Update from Laura Beachy, ISS Flight Controller

How can I get a job at NASA? We had some follow-on questions for Laura Beachy, the most recent Women in STEM feature. Want to know how she came to be a flight controller? Or the most amazing thing Laura’s ever seen while working in Mission Control? Read on!


Laura Beachy, NASA Flight Controller for the International Space Station, floats in zero gravity as experiments are conducted behind her. (Photo courtesy NASA.)

How did you get such a cool job?

I was really interested in going into pharmacy school towards the end of college.  A friend of mine in the medical field was going to a career fair near our school. I went along with her so she’d have someone to go with and so I could scope out the medical and pharmacy scene and learn a little more. I’d just gotten back from a trip to Disney World where I’d ridden the Mission: Space ride. I ended up hanging back at the career fair and talking to someone about the ride and travelling to space.  I finally got around to explaining that I was studying astrophysics. We set up an on campus interview for the next day. Soon after, I did a phone interview, then flew to Houston for an interview. Before I knew it, I was moving to Houston!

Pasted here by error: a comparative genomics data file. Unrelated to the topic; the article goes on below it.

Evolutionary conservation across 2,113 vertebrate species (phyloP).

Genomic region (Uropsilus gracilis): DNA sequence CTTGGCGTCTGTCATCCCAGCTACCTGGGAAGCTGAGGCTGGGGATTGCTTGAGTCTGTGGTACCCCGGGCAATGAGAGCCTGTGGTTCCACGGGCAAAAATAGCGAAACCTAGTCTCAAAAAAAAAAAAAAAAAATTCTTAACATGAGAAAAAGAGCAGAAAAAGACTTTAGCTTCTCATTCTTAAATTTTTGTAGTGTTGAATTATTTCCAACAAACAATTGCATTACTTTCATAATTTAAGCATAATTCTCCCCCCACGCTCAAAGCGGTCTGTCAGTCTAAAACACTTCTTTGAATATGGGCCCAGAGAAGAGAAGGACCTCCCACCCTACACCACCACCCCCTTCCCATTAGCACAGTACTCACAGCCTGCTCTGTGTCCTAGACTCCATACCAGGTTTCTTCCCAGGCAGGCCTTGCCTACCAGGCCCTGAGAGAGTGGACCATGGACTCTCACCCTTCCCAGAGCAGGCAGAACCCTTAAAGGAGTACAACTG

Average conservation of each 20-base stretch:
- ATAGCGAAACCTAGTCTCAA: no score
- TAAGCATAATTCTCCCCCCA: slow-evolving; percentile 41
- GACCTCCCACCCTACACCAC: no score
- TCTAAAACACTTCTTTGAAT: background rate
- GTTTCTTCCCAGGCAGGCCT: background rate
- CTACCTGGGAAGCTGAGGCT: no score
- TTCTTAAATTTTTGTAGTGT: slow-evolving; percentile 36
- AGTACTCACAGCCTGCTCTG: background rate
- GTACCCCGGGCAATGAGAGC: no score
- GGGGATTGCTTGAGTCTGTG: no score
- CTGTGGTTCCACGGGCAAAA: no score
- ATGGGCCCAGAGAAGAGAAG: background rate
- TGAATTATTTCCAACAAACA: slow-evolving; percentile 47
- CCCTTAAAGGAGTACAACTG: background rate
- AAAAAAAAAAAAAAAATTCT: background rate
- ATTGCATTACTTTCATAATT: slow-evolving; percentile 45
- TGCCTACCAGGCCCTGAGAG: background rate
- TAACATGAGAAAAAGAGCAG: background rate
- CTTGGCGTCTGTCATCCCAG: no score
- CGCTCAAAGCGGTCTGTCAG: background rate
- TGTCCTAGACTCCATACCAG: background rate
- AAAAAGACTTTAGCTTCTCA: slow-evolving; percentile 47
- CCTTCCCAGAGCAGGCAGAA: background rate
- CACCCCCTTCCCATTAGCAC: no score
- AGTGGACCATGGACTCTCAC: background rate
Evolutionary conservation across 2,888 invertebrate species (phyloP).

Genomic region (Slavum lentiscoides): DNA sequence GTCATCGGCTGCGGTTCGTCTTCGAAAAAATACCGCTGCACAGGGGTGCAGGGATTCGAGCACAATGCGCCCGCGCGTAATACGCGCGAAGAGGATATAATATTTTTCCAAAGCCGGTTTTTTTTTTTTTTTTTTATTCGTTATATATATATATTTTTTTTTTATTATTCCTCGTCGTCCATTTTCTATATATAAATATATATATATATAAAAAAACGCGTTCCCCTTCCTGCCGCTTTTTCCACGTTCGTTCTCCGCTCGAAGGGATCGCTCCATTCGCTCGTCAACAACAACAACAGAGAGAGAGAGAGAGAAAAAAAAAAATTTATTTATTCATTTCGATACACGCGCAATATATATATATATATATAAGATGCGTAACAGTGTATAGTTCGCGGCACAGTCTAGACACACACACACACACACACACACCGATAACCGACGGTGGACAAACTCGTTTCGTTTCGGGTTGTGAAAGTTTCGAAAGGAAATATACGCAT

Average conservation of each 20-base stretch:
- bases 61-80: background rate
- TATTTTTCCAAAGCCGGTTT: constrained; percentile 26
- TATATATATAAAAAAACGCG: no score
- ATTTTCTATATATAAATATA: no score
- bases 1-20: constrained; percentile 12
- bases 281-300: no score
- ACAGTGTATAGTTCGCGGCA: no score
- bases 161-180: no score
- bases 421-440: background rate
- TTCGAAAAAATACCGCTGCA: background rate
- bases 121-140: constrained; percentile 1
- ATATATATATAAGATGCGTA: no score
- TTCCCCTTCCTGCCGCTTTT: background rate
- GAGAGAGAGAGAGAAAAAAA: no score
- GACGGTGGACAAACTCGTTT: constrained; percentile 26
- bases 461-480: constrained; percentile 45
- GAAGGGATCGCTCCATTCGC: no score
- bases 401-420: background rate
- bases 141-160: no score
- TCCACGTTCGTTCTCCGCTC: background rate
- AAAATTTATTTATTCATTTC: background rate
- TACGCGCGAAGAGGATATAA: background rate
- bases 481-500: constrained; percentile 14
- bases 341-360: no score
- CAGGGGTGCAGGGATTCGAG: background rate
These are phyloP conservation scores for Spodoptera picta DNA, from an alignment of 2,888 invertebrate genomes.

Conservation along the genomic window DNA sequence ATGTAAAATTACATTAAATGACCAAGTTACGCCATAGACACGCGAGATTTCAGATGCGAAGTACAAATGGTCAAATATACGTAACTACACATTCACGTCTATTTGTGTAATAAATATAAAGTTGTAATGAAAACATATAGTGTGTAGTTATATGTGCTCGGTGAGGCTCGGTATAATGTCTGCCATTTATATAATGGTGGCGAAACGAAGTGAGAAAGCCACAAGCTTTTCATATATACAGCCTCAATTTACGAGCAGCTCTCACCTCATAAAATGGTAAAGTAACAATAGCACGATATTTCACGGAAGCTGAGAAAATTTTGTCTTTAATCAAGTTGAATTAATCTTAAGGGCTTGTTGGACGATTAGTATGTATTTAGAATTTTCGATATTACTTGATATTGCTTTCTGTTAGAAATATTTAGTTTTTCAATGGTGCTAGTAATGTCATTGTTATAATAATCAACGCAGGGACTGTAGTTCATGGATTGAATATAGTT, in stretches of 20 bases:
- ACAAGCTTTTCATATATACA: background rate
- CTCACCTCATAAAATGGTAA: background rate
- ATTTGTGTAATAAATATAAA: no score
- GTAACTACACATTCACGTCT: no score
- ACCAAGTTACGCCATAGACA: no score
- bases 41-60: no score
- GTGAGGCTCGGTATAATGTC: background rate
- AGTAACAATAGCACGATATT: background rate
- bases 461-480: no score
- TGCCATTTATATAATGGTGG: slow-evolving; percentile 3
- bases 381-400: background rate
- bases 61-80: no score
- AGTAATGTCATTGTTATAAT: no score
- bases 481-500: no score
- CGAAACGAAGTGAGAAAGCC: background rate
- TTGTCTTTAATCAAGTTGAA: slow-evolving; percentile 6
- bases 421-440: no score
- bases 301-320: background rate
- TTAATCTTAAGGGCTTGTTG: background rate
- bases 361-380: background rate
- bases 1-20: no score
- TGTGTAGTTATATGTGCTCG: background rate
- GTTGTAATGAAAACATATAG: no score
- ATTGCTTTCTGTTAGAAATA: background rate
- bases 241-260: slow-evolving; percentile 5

What is the most incredible event you’ve witnessed from Mission Control?

How do I choose? It’s all so awesome. During training, I would sit in the ISS control center viewing room and just watch the external cameras capture the Earth. It was amazing. I’ve watched Mt. Etna erupt, seen the Aurora Borealis, and viewed hurricanes, all from a perspective above Earth. EVAs (Space Walks) are so amazing, too. I can’t believe I get to help put people outside in space.

Watching new crews come aboard is incredible as well. You know how you’re all excited when your friends or family come visit after not seeing each other for a long period of time? You go open the door and everyone is smiling and hugging. Imagine getting to do that in space after not seeing any other people in months. When new crews arrive, you can tell that they’re genuinely excited to be on board and the previous crewmembers are genuinely excited to welcome them aboard. I realize that may seem trivial compared to the other things I’ve mentioned, but the raw human emotion of happiness is infectious. Everyone in the control room is smiling and happy in those moments. It’s a great reminder that even though we do the greatest things, we’re still all human and we’re all connected.


The newest ISS Crew, part of Expedition 41-42, arrives at the Station on September 26, 2014 with smiles all around! (Photo courtesy NASA.)


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